In 1843, approaching the age of fifty, Corot traveled to Italy for the third and last time, visiting the area south of Rome and spending most of his time in the Castelli Romani, where popes and patrician families had constructed their castles and fortified the towns since the middle ages. Between June 26 and July 27, Corot worked in the city of Genzano and around Lake Nemi. He painted Genzano from many viewpoints, and the Phillips version is the most significant among them, showing the city from below. In the background, from right to left, are the Cesarini Palace, Santa Maria della Cima, and the Church of the Annunziata. In contrast to the two previous studies, Corot enlivened this work with genre figures, who lend a more human scale and a note of piquant color to the tawny landscape. In the foreground a peasant boy kneels before a goat, and in the middle ground a woman walks along a path, her back to the viewer. The woman’s presence is emphasized by her vermilion headcovering, which adds visual weight to the relatively empty left portion of the canvas and neatly balances the composition.
At the outset of his career, Phillips was smitten by Corot’s late idylls and his quietly contained female figures. His interest was later to shift to the studies from nature in keeping with the twentieth-century reassessment of and preference for these works. This change in taste also reflects the fact that Phillips, while always responding strongly to romantic imagery, became increasingly sensitive over the years to considerations of composition and treatment. Yet far from portraying Corot’s sketches as a uniform group, he was sensitive to the artist’s pictorial repertoire and to his increasingly adept handling over time of a variety of coloristic and textural effects:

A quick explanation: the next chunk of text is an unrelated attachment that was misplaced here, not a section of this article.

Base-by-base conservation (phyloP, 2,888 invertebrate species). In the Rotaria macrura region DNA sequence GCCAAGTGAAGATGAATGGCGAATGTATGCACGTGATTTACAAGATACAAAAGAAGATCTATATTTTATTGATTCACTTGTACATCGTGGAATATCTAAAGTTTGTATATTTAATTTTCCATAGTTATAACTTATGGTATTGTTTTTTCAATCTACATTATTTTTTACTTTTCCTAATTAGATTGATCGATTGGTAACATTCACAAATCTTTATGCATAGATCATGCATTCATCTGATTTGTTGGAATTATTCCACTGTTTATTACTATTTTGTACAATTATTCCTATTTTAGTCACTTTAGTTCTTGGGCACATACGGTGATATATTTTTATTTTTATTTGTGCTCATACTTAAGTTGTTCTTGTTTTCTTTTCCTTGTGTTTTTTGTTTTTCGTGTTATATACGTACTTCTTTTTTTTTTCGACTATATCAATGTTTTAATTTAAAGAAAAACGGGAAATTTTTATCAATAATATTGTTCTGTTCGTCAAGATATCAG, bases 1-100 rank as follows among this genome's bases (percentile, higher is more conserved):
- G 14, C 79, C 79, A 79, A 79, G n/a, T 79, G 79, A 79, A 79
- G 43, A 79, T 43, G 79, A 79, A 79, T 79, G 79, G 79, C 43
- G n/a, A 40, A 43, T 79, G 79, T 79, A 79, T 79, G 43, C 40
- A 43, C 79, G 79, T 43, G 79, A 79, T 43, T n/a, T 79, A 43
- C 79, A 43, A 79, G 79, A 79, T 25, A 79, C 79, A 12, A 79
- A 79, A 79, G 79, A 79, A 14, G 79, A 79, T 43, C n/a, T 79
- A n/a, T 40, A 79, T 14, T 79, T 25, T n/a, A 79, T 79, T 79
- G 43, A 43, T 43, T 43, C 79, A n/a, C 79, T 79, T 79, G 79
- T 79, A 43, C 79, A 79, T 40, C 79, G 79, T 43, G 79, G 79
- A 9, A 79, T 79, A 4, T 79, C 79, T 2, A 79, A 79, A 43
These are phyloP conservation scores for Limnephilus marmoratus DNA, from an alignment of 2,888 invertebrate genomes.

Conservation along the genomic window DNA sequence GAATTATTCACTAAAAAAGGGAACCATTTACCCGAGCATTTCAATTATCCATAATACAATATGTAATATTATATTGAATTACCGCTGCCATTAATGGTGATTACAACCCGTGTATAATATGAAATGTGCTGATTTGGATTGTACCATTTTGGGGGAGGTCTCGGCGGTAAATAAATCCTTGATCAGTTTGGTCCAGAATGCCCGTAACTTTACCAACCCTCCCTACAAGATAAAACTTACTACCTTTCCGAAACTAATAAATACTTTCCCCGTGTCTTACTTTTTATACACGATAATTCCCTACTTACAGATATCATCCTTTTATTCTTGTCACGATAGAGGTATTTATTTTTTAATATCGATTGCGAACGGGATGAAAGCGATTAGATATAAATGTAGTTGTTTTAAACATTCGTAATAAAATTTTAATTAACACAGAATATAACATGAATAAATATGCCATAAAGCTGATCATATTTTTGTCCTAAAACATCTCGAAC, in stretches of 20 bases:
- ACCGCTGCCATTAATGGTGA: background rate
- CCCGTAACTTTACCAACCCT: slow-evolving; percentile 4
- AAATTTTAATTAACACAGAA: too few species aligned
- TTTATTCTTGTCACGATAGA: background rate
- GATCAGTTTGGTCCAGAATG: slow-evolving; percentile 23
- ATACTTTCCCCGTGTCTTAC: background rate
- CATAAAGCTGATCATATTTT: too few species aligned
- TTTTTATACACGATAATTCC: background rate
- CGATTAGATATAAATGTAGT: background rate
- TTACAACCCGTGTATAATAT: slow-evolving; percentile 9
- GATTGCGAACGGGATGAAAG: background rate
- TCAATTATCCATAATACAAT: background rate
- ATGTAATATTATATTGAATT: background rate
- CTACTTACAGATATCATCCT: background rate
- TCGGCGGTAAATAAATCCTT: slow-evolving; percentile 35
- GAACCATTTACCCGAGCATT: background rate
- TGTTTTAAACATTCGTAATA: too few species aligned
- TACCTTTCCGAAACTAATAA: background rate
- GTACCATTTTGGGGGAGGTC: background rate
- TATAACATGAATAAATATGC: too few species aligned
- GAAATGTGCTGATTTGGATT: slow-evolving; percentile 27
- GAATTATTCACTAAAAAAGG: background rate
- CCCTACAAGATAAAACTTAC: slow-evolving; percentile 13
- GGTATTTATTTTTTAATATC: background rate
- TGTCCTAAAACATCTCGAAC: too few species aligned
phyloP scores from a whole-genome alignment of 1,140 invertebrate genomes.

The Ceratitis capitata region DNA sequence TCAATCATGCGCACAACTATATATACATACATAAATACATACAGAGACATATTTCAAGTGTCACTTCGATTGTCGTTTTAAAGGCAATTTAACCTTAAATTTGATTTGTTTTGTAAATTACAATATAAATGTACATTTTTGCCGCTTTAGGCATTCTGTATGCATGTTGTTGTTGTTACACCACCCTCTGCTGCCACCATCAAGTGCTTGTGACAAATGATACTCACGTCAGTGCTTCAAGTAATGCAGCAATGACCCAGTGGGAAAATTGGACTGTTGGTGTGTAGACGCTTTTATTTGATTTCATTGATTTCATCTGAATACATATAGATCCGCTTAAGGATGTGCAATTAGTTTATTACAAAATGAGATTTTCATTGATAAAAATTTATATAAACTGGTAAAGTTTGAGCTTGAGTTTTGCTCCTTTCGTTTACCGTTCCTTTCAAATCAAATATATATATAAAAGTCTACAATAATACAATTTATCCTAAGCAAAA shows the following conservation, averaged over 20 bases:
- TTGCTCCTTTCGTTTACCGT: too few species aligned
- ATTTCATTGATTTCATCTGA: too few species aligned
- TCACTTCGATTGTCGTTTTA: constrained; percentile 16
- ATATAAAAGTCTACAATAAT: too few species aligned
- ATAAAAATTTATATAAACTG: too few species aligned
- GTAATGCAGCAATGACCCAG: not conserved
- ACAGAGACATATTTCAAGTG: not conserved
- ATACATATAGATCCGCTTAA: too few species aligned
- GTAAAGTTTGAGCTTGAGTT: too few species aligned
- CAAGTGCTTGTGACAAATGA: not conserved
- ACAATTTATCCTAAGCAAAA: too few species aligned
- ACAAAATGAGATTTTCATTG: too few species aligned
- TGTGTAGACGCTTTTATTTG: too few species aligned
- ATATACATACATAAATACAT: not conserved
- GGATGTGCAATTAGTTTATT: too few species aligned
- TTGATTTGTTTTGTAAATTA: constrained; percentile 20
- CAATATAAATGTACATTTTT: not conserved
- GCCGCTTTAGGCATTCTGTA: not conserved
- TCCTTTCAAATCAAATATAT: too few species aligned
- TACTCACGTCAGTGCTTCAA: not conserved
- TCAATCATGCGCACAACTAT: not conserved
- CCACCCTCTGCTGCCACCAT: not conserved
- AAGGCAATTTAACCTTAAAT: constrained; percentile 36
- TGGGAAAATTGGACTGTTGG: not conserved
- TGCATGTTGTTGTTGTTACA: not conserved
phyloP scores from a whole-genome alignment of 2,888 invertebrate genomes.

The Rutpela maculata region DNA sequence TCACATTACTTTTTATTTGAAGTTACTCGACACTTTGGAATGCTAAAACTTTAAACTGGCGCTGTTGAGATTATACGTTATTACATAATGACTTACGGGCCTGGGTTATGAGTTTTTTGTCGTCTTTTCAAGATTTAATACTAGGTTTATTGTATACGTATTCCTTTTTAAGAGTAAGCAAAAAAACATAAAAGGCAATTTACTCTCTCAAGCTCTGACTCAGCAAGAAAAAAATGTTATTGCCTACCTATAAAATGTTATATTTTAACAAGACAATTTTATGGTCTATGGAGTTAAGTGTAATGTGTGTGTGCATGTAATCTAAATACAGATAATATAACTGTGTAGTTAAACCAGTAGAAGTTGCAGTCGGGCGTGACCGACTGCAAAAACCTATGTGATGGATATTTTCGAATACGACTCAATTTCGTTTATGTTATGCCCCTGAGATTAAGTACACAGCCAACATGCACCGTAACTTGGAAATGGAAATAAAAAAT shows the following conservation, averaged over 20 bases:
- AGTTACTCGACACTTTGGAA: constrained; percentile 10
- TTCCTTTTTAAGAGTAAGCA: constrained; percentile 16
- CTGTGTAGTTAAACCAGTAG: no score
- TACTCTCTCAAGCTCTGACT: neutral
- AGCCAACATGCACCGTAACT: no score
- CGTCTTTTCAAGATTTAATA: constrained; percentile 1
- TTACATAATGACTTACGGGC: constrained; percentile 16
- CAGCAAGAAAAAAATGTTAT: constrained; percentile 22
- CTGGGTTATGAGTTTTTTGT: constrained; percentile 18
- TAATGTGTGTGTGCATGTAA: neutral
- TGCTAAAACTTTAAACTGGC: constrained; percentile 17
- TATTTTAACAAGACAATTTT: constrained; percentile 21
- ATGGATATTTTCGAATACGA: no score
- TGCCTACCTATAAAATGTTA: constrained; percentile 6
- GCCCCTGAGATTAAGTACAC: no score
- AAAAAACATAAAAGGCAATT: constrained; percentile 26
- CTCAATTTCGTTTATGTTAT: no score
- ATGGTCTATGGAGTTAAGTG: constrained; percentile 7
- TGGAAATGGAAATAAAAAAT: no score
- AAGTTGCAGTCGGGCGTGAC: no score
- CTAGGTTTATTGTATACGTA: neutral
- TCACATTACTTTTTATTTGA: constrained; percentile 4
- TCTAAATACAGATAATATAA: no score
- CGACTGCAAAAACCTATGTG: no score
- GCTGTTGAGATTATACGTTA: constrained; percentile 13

This famous picture of Genzano…shows a broader, more painterly touch than the exquisite little studies of the first visit in 1825 when in crystal clear light he built structures as firm as the architecture he depicted. It still reveals Corot’s preoccupation of the early years with a harmony of atmospheric colors and a well ordered composition of selected shapes. Now there is added a sensitive suggestion of tactile values and a maturing mastery of the brush….However much we may respect the pyramidal structure and the unerring register of tonal values, what we prize above all in such a picture is the caress of the canvas and the song that has been sung about the color and the texture of the soil and the remembered quality of the light and the dark accents of the boy and the goats and the sparkling silvery glimpse of the village of Genzano.
Corot’s early work in Italy played a decisive role in his artistic development. However, his experience in the French countryside, gained during nearly twenty years between his first and final visits to Italy, made possible this more loosely structured view of Genzano. As Phillips noted, Corot’s interest in this work lay less in geometry and more in the evocative aspects of color and light, qualities that he was to continue to explore in his poetic Salon landscapes.